The aluminum-rich mixture can be obtained from a variety of sources. In general, any aluminum-containing material which can release aluminum into adjacent surfaces or layers at elevated temperatures, such as above about 600° C., would be suitable, as long as the material does not react adversely with the substrate material or the material which forms any subsequently-applied bond coat. Non-limiting examples of aluminum-releasing compounds which are suitable for most embodiments include those based on aluminum and nickel, such as NiAl and Ni3Al; those based on aluminum and titanium, such as TiAl and Ti3Al; those based on aluminum and iron, such as FeAl and Fe3Al; those based on aluminum and cobalt, such as CoAl; and those based on aluminum and zirconium, such as Zr3Al. Such materials are usually commercially available, or can be prepared without undue difficulty.
In some preferred embodiments, the aluminum-rich mixture is based on at least two components. Component (I) can be a compound based on aluminum and a second metal, as mentioned above. In general, the level of aluminum for this component is in the range of about 20 atomic % to about 55 atomic %, based on the total atoms of aluminum and the second metal. In regard to the exemplary aluminum-releasing compounds listed above, this range generally corresponds to a weight-based range of about 8% by weight to about 37% by weight aluminum.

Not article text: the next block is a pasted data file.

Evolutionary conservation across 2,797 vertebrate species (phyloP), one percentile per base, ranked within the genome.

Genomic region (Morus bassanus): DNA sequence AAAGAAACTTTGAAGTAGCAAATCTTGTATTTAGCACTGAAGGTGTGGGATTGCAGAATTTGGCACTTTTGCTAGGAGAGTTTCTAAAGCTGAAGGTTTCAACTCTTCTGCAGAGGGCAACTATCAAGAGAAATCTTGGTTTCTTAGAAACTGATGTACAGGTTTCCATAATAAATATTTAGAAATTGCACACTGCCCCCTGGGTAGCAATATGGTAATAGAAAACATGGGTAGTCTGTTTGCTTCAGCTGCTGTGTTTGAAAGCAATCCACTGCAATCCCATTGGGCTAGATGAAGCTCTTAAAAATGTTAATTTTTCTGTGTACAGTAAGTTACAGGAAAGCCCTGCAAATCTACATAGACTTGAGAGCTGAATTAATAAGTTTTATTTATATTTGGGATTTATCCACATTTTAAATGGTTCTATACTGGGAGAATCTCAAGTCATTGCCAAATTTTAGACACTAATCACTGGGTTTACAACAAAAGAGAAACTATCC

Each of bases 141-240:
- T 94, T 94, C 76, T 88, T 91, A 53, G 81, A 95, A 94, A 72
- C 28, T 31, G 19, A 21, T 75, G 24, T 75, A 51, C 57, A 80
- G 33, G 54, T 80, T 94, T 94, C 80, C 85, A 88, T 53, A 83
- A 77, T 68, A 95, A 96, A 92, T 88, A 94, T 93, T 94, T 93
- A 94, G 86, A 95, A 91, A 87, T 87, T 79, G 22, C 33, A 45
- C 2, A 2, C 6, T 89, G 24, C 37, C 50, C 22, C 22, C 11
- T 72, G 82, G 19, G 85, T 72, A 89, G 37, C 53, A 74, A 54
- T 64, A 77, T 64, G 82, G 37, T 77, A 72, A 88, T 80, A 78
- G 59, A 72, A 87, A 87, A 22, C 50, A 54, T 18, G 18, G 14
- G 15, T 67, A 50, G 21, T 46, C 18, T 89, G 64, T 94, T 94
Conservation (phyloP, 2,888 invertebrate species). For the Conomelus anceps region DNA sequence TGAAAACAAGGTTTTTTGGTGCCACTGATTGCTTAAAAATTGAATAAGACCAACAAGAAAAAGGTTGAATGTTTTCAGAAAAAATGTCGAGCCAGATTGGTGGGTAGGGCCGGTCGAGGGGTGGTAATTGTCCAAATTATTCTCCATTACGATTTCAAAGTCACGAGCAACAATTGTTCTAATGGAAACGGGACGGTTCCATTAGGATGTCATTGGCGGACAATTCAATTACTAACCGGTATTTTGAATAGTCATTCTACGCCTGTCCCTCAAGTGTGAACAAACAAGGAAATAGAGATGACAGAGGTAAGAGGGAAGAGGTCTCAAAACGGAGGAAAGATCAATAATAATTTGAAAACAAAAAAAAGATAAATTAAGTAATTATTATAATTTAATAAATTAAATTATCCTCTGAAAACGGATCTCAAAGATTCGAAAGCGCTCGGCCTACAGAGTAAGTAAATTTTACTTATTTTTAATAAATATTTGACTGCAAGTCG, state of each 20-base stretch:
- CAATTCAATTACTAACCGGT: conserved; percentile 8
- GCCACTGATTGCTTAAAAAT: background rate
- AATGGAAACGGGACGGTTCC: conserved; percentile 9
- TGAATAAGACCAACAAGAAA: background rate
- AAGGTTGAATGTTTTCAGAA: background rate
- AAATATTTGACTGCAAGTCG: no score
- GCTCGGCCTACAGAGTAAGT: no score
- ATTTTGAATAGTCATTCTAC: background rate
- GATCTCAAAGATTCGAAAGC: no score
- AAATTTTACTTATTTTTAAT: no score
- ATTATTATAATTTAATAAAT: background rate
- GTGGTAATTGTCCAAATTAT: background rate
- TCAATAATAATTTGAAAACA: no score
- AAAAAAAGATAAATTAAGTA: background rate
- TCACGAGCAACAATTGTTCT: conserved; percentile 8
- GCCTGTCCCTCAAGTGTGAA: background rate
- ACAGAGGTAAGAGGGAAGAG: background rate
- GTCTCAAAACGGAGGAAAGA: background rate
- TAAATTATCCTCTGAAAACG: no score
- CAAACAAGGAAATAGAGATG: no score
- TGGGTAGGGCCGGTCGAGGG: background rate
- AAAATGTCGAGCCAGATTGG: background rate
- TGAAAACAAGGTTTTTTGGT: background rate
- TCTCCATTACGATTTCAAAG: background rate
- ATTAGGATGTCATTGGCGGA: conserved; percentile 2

Moreover, in preferred embodiments, the second metal is nickel to constitute the compounds NiAl or Ni3Al. In the case of NiAl or Ni3Al, conversion of a preferred atomic percentage-based range to a weight percentage-based range results in a range of about 13% by weight aluminum to about 31.5% by weight aluminum. Those skilled in the art understand that the proportion of atoms in such compounds may vary somewhat from the stoichiometric proportions, but are still within the scope of the formula-designation, NiAl or Ni3Al.